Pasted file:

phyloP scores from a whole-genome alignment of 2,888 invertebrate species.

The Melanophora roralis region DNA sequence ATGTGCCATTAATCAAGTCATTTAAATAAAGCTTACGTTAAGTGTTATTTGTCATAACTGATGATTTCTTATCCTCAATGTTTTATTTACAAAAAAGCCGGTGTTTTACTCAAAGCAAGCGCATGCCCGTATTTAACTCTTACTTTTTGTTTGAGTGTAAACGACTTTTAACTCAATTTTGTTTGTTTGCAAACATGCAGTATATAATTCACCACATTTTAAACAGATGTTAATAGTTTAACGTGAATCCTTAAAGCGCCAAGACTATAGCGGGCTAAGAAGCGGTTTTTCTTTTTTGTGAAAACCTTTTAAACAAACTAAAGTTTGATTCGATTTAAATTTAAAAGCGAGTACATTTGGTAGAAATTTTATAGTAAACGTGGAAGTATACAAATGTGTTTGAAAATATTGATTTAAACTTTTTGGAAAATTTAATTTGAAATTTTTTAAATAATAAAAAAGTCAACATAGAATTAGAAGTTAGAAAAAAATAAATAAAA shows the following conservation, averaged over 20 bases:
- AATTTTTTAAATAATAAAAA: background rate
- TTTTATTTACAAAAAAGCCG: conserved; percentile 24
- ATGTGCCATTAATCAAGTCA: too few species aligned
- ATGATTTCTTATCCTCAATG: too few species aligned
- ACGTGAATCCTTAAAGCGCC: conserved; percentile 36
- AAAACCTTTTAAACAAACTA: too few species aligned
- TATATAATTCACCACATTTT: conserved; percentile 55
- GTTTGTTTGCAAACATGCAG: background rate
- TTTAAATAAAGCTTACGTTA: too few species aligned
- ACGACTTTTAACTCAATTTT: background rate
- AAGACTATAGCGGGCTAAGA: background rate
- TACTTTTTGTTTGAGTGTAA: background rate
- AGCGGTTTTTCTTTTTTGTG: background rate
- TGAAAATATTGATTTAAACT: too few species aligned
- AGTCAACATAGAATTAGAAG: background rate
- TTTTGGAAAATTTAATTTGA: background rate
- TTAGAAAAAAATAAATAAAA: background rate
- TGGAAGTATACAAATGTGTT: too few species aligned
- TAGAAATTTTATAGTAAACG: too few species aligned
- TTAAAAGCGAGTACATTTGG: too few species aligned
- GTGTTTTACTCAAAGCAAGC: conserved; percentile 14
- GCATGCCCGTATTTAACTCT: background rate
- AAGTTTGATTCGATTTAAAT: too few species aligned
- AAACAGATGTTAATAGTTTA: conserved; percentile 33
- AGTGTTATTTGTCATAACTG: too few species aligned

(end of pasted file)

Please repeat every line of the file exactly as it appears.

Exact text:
phyloP scores from a whole-genome alignment of 2,888 invertebrate species.

The Melanophora roralis region DNA sequence ATGTGCCATTAATCAAGTCATTTAAATAAAGCTTACGTTAAGTGTTATTTGTCATAACTGATGATTTCTTATCCTCAATGTTTTATTTACAAAAAAGCCGGTGTTTTACTCAAAGCAAGCGCATGCCCGTATTTAACTCTTACTTTTTGTTTGAGTGTAAACGACTTTTAACTCAATTTTGTTTGTTTGCAAACATGCAGTATATAATTCACCACATTTTAAACAGATGTTAATAGTTTAACGTGAATCCTTAAAGCGCCAAGACTATAGCGGGCTAAGAAGCGGTTTTTCTTTTTTGTGAAAACCTTTTAAACAAACTAAAGTTTGATTCGATTTAAATTTAAAAGCGAGTACATTTGGTAGAAATTTTATAGTAAACGTGGAAGTATACAAATGTGTTTGAAAATATTGATTTAAACTTTTTGGAAAATTTAATTTGAAATTTTTTAAATAATAAAAAAGTCAACATAGAATTAGAAGTTAGAAAAAAATAAATAAAA shows the following conservation, averaged over 20 bases:
- AATTTTTTAAATAATAAAAA: background rate
- TTTTATTTACAAAAAAGCCG: conserved; percentile 24
- ATGTGCCATTAATCAAGTCA: too few species aligned
- ATGATTTCTTATCCTCAATG: too few species aligned
- ACGTGAATCCTTAAAGCGCC: conserved; percentile 36
- AAAACCTTTTAAACAAACTA: too few species aligned
- TATATAATTCACCACATTTT: conserved; percentile 55
- GTTTGTTTGCAAACATGCAG: background rate
- TTTAAATAAAGCTTACGTTA: too few species aligned
- ACGACTTTTAACTCAATTTT: background rate
- AAGACTATAGCGGGCTAAGA: background rate
- TACTTTTTGTTTGAGTGTAA: background rate
- AGCGGTTTTTCTTTTTTGTG: background rate
- TGAAAATATTGATTTAAACT: too few species aligned
- AGTCAACATAGAATTAGAAG: background rate
- TTTTGGAAAATTTAATTTGA: background rate
- TTAGAAAAAAATAAATAAAA: background rate
- TGGAAGTATACAAATGTGTT: too few species aligned
- TAGAAATTTTATAGTAAACG: too few species aligned
- TTAAAAGCGAGTACATTTGG: too few species aligned
- GTGTTTTACTCAAAGCAAGC: conserved; percentile 14
- GCATGCCCGTATTTAACTCT: background rate
- AAGTTTGATTCGATTTAAAT: too few species aligned
- AAACAGATGTTAATAGTTTA: conserved; percentile 33
- AGTGTTATTTGTCATAACTG: too few species aligned